Article

Health-Related Quality of Life After Surgical Removal of an Eye

and †Department of Ophthalmology, Teikyo University, Tokyo, Japan.
Ophthalmic plastic and reconstructive surgery (Impact Factor: 0.91). 01/2013; 29(1):51-6. DOI: 10.1097/IOP.0b013e318275b754
Source: PubMed

ABSTRACT : This study compared the general health-related quality of life (HRQOL) and the vision-specific HRQOL in patients following the surgical removal of 1 eye who had good vision in the remaining eye to a group of binocular patients with good vision in OU.
: The Medical Outcomes Study Short Form 12 and the National Eye Institute Visual Function Questionnaire HRQOL surveys were administered to 29 patients who had surgical removal of an eye who attended an ocular prosthetics clinic and to 25 binocular persons who accompanied a patient. All subjects in each group had best-corrected visual acuity of 20/40 or better. Overall statistical significance was tested using Cramer's V followed by individual t tests for independent groups for each of the scales on the 2 questionnaires to determine whether the means between the 2 groups differed statistically.
: The patient group had a mean age of 50.98 years (range, 19-76 years). The control group had a mean age of 49.46 years (range, 18-76 years). The mean time after loss of vision was 28.03 years (range, 1-71 years), and the mean time from surgical removal of the eye was 23.6 years (range, 0.5-59.5 years). There was an overall significant difference between the 2 groups on the 15 derived subscales of the 2 forms (Cramer's V, p = 0.0025). Three general HRQOL subscales (Short Form 12-mental component summary, Short Form 12 physical component summary, and National Eye Institute Visual Function Questionnaire-General Health) showed no differences between the 2 groups (p = 0.48, p = 0.81, and p = 0.78, respectively). Three of the 12 vision-specific National Eye Institute Visual Function Questionnaire subscales demonstrated statistically significant differences between the patient and control groups: peripheral vision (p = 0.0006), role difficulties (p = 0.015), and the composite score (p = 0.014). In addition, 2 monocular patients had given up driving compared with no binocular subjects (p = 0.056).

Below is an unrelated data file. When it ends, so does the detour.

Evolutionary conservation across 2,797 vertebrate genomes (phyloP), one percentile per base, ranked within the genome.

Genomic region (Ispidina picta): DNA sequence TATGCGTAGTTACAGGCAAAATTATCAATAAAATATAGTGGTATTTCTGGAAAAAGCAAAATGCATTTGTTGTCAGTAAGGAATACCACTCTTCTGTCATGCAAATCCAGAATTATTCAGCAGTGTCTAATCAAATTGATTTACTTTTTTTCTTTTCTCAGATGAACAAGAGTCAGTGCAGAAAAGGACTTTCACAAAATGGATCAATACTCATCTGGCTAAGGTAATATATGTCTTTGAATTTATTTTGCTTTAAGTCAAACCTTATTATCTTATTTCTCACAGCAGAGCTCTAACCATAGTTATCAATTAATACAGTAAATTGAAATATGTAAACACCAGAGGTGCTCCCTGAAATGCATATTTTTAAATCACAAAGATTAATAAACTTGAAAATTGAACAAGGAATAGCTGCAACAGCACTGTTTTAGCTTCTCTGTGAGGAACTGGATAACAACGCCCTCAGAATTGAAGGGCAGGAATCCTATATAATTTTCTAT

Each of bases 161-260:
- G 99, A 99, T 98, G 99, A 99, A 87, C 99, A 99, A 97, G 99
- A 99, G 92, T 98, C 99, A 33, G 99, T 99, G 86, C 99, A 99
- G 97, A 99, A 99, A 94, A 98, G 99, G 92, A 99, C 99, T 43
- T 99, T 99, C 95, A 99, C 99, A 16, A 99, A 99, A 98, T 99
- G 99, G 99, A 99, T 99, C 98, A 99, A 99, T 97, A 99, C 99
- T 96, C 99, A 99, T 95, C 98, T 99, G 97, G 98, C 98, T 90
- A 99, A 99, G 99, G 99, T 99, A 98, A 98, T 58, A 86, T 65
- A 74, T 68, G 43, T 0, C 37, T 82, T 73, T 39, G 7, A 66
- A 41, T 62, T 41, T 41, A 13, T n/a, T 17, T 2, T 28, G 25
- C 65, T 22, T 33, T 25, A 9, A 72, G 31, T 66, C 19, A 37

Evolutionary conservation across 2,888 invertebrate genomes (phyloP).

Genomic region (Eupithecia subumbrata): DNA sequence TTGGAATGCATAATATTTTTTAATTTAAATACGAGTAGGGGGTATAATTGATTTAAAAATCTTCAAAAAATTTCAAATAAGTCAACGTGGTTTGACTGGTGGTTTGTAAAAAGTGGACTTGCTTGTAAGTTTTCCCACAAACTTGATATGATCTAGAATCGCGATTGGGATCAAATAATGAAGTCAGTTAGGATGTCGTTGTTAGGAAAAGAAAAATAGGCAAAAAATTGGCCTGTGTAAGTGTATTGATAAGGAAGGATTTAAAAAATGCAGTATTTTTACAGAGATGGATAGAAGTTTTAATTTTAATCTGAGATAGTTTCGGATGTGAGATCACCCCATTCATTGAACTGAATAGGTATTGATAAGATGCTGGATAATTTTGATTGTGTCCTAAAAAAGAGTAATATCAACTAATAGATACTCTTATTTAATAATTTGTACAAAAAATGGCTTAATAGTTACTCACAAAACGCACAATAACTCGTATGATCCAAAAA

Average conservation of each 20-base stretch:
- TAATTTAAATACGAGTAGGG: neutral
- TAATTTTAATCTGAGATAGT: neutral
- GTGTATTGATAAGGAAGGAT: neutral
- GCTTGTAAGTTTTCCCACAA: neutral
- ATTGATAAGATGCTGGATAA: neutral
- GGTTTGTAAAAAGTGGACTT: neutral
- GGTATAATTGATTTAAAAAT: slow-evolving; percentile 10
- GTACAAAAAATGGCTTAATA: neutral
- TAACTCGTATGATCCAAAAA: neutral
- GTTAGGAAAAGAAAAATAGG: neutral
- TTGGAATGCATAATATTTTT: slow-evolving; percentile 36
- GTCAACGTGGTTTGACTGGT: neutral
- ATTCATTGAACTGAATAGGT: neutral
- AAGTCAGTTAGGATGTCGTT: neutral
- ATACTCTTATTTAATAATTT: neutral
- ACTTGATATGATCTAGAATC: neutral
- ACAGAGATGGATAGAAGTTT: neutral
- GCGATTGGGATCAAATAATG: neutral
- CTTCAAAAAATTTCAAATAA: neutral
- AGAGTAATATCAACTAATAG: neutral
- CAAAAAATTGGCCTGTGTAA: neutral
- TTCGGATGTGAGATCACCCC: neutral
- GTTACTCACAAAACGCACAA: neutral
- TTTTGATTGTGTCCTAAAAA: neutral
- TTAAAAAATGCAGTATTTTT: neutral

: This population of monocular patients had general physical and mental HRQOL equivalent to the normal binocular group despite the surgical removal of 1 eye. However, the reduced vision-specific HRQOL of monocular patients on the National Eye Institute Visual Function Questionnaire indicates that there are substantial residual visual deficits even after prolonged monocular status.

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